If you’re getting into SEO, then you will probably hear a lot about Structured Data. It’s an integral part of modern SEO. Something that one must understand thoroughly to become good at SEO. This guide is going to be taking an in-depth look at structured data. We’re going to understand how to design structured data and implement it on your website. To start things off, let’s first understand what the term “structured data” means.
Structured data is relatively simple. As its name suggests, it is simply data that is presented in an organized fashion. Databases, timetables, and spreadsheets are all great examples of structured data. In SEO, structured data is used to provide a kind of mark up for a page. An organized set of data that is relevant to what the page has to offer. This structured data provides search engines with a better idea about what a webpage is about. It also helps identify what content it has to offer.
We all know that making a website easier to interpret for a search engine allows for better indexing. It also increases the chances of your website landing a higher spot in the SERPS. Structured data helps a lot in doing so. It provides a standardized collection of organized data that search engines need to assess a webpage.
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Structured Data And SEO
When making structured data for SEO purposes, you need to keep a few things in mind. You should be aware of:
- Common formats/syntaxes
- Concept classifications
Search engines support three common syntaxes; microformats, JSON-LD, and Microdata. There are two major vocabularies that are used with any of these three syntaxes. The first vocabulary is Schema.org which is usually used with JSON-LD and Microdata syntaxes. The second vocabulary is called Microformats.org, and it is used with the microformats syntax. There is another, less common syntax as well that is known as RDFa.
In SEO related structured data, you’ll be using the Schema.org vocabulary most of the times. The other vocabulary is less common in SEO structured data mark up. However, it is used for websites that have product reviews or when you want to define a physical location. Mixing up the kind of syntax you use with the kind of vocabularies can be great. It gives you loads of ways to use structured data. Having a decent grasp of each kind of syntax and vocabulary will give you much more options when you structure your website’s data. This is why it is recommended that you try your hand at every syntax.
Search engines have been making use of structured data in SEO for a long time now. Websites that make proper use of structured data are given greater preference by search engines. This is done to encourage more webmasters to use structured data markups. Making use of structured data does a lot more than make you desirable in the eyes of Google. Your website gets a better ranking, and your search results become “richer”. Meaning that essential information about your website gets displayed in the search results. This increases the chances of you attracting relevant traffic and increasing your Click Through Rate (CTR).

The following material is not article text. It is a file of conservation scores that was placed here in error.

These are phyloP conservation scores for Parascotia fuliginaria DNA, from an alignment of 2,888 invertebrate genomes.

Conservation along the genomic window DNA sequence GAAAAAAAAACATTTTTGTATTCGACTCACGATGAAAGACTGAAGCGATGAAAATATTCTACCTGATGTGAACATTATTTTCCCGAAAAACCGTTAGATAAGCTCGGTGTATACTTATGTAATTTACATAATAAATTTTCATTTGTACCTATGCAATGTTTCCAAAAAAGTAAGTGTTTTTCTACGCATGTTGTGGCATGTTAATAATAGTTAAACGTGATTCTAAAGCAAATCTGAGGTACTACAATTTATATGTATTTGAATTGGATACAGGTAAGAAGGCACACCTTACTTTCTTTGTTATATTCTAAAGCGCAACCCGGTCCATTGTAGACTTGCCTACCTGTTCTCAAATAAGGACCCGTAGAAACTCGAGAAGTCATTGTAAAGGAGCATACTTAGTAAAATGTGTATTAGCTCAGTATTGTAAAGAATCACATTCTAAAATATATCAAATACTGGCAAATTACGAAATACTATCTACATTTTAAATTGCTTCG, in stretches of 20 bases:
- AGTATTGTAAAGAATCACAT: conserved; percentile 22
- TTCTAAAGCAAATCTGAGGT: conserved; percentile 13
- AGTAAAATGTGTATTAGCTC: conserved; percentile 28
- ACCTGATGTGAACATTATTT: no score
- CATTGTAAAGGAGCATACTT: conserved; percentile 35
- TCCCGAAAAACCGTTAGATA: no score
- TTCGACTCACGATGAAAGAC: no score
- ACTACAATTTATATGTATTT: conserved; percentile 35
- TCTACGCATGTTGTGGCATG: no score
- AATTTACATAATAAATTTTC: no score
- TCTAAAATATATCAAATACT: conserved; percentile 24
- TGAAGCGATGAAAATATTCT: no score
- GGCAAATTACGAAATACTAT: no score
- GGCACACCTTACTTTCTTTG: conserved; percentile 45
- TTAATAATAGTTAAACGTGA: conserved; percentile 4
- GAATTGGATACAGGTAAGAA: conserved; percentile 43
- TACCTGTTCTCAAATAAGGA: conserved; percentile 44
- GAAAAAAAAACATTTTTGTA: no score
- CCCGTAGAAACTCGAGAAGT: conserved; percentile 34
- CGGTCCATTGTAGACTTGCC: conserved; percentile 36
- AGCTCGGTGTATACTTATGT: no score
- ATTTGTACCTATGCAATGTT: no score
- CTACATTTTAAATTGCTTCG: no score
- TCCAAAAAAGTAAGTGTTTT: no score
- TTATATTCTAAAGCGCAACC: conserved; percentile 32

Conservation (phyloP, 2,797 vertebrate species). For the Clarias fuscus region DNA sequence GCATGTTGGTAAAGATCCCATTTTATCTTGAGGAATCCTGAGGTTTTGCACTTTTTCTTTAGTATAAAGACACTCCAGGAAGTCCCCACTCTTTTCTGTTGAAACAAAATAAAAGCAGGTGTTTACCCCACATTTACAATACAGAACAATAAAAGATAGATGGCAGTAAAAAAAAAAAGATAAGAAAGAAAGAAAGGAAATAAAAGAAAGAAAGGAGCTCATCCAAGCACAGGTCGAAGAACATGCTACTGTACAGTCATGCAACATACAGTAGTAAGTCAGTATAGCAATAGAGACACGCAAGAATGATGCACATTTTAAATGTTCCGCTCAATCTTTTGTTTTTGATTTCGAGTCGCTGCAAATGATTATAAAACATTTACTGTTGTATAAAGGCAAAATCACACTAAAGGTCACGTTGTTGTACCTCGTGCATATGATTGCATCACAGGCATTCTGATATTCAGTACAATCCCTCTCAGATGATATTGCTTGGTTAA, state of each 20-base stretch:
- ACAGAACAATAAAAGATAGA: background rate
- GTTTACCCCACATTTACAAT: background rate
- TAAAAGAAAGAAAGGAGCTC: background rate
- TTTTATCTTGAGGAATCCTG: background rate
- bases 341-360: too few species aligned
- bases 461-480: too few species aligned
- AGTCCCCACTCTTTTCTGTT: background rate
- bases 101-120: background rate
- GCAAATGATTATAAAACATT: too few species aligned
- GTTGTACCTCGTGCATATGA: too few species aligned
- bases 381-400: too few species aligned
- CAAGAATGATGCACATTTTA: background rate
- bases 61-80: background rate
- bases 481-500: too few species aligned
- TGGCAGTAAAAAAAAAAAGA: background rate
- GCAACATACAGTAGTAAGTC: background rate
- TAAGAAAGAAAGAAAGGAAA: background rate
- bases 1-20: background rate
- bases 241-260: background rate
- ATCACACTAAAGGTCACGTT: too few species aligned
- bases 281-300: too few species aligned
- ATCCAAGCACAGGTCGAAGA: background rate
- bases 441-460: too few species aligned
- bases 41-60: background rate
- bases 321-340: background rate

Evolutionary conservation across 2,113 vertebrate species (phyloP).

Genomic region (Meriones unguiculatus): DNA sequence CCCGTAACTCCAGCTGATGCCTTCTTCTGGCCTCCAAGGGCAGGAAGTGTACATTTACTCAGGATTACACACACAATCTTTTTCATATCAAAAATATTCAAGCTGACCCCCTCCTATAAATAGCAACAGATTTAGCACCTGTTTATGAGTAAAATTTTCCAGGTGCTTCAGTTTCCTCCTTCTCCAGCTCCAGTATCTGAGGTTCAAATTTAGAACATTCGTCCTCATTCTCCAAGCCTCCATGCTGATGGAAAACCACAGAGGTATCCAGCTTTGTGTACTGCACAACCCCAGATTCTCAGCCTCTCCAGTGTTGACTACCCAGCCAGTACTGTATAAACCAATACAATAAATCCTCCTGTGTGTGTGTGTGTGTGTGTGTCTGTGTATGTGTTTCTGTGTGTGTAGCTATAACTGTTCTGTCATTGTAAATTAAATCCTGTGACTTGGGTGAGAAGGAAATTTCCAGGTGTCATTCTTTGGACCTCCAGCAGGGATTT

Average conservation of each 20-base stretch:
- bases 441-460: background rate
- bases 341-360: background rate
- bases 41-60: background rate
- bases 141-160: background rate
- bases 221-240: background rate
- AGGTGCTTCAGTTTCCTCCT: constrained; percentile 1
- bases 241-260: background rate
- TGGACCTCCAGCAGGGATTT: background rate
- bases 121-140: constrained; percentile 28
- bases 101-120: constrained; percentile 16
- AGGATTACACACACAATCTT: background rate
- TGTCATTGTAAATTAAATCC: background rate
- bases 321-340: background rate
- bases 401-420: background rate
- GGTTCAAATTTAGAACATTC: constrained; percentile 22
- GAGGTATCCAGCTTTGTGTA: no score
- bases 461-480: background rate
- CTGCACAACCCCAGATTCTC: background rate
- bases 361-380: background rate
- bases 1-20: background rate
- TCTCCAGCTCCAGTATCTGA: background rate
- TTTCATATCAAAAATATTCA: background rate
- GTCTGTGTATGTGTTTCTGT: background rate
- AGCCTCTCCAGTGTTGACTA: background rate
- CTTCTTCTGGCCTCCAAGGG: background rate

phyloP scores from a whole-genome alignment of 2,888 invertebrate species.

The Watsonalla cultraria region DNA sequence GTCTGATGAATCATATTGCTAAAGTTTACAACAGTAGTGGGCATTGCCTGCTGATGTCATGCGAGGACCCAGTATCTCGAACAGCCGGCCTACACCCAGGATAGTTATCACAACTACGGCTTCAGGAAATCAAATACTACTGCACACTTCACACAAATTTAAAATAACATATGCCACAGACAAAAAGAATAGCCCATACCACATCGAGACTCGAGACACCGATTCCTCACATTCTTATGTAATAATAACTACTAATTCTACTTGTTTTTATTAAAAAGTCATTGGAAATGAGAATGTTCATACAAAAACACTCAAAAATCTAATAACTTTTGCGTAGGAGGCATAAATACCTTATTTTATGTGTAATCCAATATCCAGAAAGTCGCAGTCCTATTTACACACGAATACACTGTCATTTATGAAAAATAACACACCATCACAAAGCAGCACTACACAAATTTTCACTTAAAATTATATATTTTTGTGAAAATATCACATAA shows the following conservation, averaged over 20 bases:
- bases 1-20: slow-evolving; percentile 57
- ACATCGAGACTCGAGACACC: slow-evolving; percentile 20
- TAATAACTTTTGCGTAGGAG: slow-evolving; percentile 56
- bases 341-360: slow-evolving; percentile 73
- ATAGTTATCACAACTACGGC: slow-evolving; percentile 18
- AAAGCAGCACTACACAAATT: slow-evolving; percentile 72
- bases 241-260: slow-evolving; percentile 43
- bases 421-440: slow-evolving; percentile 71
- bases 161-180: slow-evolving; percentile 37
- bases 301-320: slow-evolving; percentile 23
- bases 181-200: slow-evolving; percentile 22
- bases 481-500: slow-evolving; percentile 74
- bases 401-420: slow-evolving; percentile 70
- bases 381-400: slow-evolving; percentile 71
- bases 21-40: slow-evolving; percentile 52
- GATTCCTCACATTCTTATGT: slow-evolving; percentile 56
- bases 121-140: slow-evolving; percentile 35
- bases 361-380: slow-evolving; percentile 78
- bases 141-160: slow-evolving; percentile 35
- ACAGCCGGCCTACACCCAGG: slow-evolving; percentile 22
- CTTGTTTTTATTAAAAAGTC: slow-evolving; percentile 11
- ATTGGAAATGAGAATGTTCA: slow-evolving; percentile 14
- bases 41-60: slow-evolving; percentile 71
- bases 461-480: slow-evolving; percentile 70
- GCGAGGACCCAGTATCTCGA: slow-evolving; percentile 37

Structured data is set to become even more important in the near future. Google is steadily moving towards hyper-personalizing their search results. This is being done to provide users with incredibly precise results. Websites that have well-made structured data markups will have a huge advantage in the future.
How is Structured Data Used?
Google has added a variety of features to make user interaction richer. These features provide webmasters with more ways of increasing their online presence. To utilize them, one needs to have structured data markups. Many of these features extract data about web pages from their structured data.
Knowledge graphs are situated on the right side of Google’s search results. They provide important information about a brand that is extracted from structured data. If you implement structured data properly, then you can make sure that all the right information gets displayed.
Structured data also gives additional information for the rich snippet and rich cards. This increases the chances of your website/content showing up in the rich snippets and cards section.
Structured data can also be really useful if you make use of Accelerated Mobile Pages (AMP). You must have structured data for your AMP if you want them to become visible in rich results as well.
Implementing structured data according to a social media website’s requirements can help you improve the look of your content. Each social media page has its own testing tools that can be used to check the quality of your markups. People who implement structured data properly on social media get to enjoy more organized social cards. This makes their content look more appealing.
Structured data can even be used with AdWords ads. Doing so lets you attach useful information to your ads that viewers can go through. This data can help viewers understand your ad better and even learn more about your business.
Email Marketing content can be improved with structured data as well. It lets you display information in an organized manner in the emails that you send to your customers. A great example of this can be how Gmail displays information in tables and boxes for some emails.
False Views About Structured Data
Structured data is necessary if you want to get rich snippets. However, this doesn’t mean that having structured will land you rich snippets for certain. Your content may or may not get shown in rich snippets. It depends on a variety of other factors that you must look into. Also, contrary to popular belief, structured data is not a ranking signal. Search engines don’t evaluate your ranking based on whether you do or don’t have structured data. However, structured data does help you improve your website’s “indexability”. This has an impact on your ranking in the SERPs.